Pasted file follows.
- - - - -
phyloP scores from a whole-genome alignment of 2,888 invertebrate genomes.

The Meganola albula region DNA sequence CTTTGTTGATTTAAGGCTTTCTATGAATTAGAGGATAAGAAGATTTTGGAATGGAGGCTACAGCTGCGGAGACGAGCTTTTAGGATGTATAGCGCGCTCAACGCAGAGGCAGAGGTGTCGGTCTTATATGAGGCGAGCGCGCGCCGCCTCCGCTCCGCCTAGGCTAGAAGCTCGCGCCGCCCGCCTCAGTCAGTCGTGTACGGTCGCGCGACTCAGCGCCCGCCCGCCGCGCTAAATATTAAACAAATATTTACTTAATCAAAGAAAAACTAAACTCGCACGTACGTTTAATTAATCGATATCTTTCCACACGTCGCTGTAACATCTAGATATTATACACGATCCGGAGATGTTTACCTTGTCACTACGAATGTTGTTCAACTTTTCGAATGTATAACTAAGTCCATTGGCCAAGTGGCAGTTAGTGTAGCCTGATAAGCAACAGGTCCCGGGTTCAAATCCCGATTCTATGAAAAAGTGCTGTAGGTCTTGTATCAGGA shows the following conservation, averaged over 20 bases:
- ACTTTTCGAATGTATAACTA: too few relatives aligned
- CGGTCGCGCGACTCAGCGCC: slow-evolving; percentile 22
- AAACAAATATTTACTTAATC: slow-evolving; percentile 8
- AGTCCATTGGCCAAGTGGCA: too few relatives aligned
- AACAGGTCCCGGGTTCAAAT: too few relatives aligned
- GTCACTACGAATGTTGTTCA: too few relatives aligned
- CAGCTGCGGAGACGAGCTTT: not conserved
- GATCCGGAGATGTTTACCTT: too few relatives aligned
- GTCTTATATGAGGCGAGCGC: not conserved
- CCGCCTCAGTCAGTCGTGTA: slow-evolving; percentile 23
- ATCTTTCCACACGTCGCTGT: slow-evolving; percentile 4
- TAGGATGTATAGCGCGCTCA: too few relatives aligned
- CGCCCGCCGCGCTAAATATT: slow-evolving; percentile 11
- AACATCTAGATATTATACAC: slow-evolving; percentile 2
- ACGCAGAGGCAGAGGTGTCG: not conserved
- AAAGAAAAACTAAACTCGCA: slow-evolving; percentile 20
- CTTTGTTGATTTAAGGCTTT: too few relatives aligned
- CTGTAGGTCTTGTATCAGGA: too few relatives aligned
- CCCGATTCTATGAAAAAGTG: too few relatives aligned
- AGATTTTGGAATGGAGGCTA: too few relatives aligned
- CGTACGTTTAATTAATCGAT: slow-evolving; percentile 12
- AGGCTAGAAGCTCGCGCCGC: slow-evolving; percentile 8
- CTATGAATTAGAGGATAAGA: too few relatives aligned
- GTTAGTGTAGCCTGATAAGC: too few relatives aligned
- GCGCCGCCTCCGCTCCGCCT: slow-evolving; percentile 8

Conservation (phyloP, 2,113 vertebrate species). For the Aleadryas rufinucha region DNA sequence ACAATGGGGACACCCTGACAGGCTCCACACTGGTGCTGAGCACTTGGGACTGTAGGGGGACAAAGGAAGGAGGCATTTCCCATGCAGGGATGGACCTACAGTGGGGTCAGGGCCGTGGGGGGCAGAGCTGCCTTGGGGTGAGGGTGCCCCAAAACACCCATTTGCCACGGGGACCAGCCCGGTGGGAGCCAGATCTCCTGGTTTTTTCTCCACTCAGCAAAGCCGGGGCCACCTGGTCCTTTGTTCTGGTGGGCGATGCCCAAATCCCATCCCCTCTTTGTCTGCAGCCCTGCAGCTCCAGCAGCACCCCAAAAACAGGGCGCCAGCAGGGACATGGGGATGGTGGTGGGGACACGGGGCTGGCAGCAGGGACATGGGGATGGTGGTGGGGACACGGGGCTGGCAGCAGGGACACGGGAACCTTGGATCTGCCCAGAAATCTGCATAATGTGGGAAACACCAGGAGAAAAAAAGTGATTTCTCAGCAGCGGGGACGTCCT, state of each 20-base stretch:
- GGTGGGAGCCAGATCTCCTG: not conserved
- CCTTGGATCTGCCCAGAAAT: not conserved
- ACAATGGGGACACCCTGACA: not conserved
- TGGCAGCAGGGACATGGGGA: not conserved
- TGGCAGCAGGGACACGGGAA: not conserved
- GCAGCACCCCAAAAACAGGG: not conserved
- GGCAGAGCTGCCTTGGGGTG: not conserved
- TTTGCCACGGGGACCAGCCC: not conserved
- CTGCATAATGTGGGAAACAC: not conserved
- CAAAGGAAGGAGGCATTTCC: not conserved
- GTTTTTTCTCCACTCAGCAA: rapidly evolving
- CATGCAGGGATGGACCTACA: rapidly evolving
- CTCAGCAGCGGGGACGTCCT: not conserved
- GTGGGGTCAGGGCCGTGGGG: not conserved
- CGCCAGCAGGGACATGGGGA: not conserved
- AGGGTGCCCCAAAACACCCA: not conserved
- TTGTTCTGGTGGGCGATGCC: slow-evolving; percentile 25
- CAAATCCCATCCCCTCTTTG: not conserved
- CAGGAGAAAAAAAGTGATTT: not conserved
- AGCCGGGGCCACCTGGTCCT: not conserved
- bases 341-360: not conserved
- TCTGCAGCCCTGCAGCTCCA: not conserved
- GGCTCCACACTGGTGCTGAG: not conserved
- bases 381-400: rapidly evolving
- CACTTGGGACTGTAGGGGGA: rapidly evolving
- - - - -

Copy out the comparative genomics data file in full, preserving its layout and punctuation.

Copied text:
phyloP scores from a whole-genome alignment of 2,888 invertebrate genomes.

The Meganola albula region DNA sequence CTTTGTTGATTTAAGGCTTTCTATGAATTAGAGGATAAGAAGATTTTGGAATGGAGGCTACAGCTGCGGAGACGAGCTTTTAGGATGTATAGCGCGCTCAACGCAGAGGCAGAGGTGTCGGTCTTATATGAGGCGAGCGCGCGCCGCCTCCGCTCCGCCTAGGCTAGAAGCTCGCGCCGCCCGCCTCAGTCAGTCGTGTACGGTCGCGCGACTCAGCGCCCGCCCGCCGCGCTAAATATTAAACAAATATTTACTTAATCAAAGAAAAACTAAACTCGCACGTACGTTTAATTAATCGATATCTTTCCACACGTCGCTGTAACATCTAGATATTATACACGATCCGGAGATGTTTACCTTGTCACTACGAATGTTGTTCAACTTTTCGAATGTATAACTAAGTCCATTGGCCAAGTGGCAGTTAGTGTAGCCTGATAAGCAACAGGTCCCGGGTTCAAATCCCGATTCTATGAAAAAGTGCTGTAGGTCTTGTATCAGGA shows the following conservation, averaged over 20 bases:
- ACTTTTCGAATGTATAACTA: too few relatives aligned
- CGGTCGCGCGACTCAGCGCC: slow-evolving; percentile 22
- AAACAAATATTTACTTAATC: slow-evolving; percentile 8
- AGTCCATTGGCCAAGTGGCA: too few relatives aligned
- AACAGGTCCCGGGTTCAAAT: too few relatives aligned
- GTCACTACGAATGTTGTTCA: too few relatives aligned
- CAGCTGCGGAGACGAGCTTT: not conserved
- GATCCGGAGATGTTTACCTT: too few relatives aligned
- GTCTTATATGAGGCGAGCGC: not conserved
- CCGCCTCAGTCAGTCGTGTA: slow-evolving; percentile 23
- ATCTTTCCACACGTCGCTGT: slow-evolving; percentile 4
- TAGGATGTATAGCGCGCTCA: too few relatives aligned
- CGCCCGCCGCGCTAAATATT: slow-evolving; percentile 11
- AACATCTAGATATTATACAC: slow-evolving; percentile 2
- ACGCAGAGGCAGAGGTGTCG: not conserved
- AAAGAAAAACTAAACTCGCA: slow-evolving; percentile 20
- CTTTGTTGATTTAAGGCTTT: too few relatives aligned
- CTGTAGGTCTTGTATCAGGA: too few relatives aligned
- CCCGATTCTATGAAAAAGTG: too few relatives aligned
- AGATTTTGGAATGGAGGCTA: too few relatives aligned
- CGTACGTTTAATTAATCGAT: slow-evolving; percentile 12
- AGGCTAGAAGCTCGCGCCGC: slow-evolving; percentile 8
- CTATGAATTAGAGGATAAGA: too few relatives aligned
- GTTAGTGTAGCCTGATAAGC: too few relatives aligned
- GCGCCGCCTCCGCTCCGCCT: slow-evolving; percentile 8

Conservation (phyloP, 2,113 vertebrate species). For the Aleadryas rufinucha region DNA sequence ACAATGGGGACACCCTGACAGGCTCCACACTGGTGCTGAGCACTTGGGACTGTAGGGGGACAAAGGAAGGAGGCATTTCCCATGCAGGGATGGACCTACAGTGGGGTCAGGGCCGTGGGGGGCAGAGCTGCCTTGGGGTGAGGGTGCCCCAAAACACCCATTTGCCACGGGGACCAGCCCGGTGGGAGCCAGATCTCCTGGTTTTTTCTCCACTCAGCAAAGCCGGGGCCACCTGGTCCTTTGTTCTGGTGGGCGATGCCCAAATCCCATCCCCTCTTTGTCTGCAGCCCTGCAGCTCCAGCAGCACCCCAAAAACAGGGCGCCAGCAGGGACATGGGGATGGTGGTGGGGACACGGGGCTGGCAGCAGGGACATGGGGATGGTGGTGGGGACACGGGGCTGGCAGCAGGGACACGGGAACCTTGGATCTGCCCAGAAATCTGCATAATGTGGGAAACACCAGGAGAAAAAAAGTGATTTCTCAGCAGCGGGGACGTCCT, state of each 20-base stretch:
- GGTGGGAGCCAGATCTCCTG: not conserved
- CCTTGGATCTGCCCAGAAAT: not conserved
- ACAATGGGGACACCCTGACA: not conserved
- TGGCAGCAGGGACATGGGGA: not conserved
- TGGCAGCAGGGACACGGGAA: not conserved
- GCAGCACCCCAAAAACAGGG: not conserved
- GGCAGAGCTGCCTTGGGGTG: not conserved
- TTTGCCACGGGGACCAGCCC: not conserved
- CTGCATAATGTGGGAAACAC: not conserved
- CAAAGGAAGGAGGCATTTCC: not conserved
- GTTTTTTCTCCACTCAGCAA: rapidly evolving
- CATGCAGGGATGGACCTACA: rapidly evolving
- CTCAGCAGCGGGGACGTCCT: not conserved
- GTGGGGTCAGGGCCGTGGGG: not conserved
- CGCCAGCAGGGACATGGGGA: not conserved
- AGGGTGCCCCAAAACACCCA: not conserved
- TTGTTCTGGTGGGCGATGCC: slow-evolving; percentile 25
- CAAATCCCATCCCCTCTTTG: not conserved
- CAGGAGAAAAAAAGTGATTT: not conserved
- AGCCGGGGCCACCTGGTCCT: not conserved
- bases 341-360: not conserved
- TCTGCAGCCCTGCAGCTCCA: not conserved
- GGCTCCACACTGGTGCTGAG: not conserved
- bases 381-400: rapidly evolving
- CACTTGGGACTGTAGGGGGA: rapidly evolving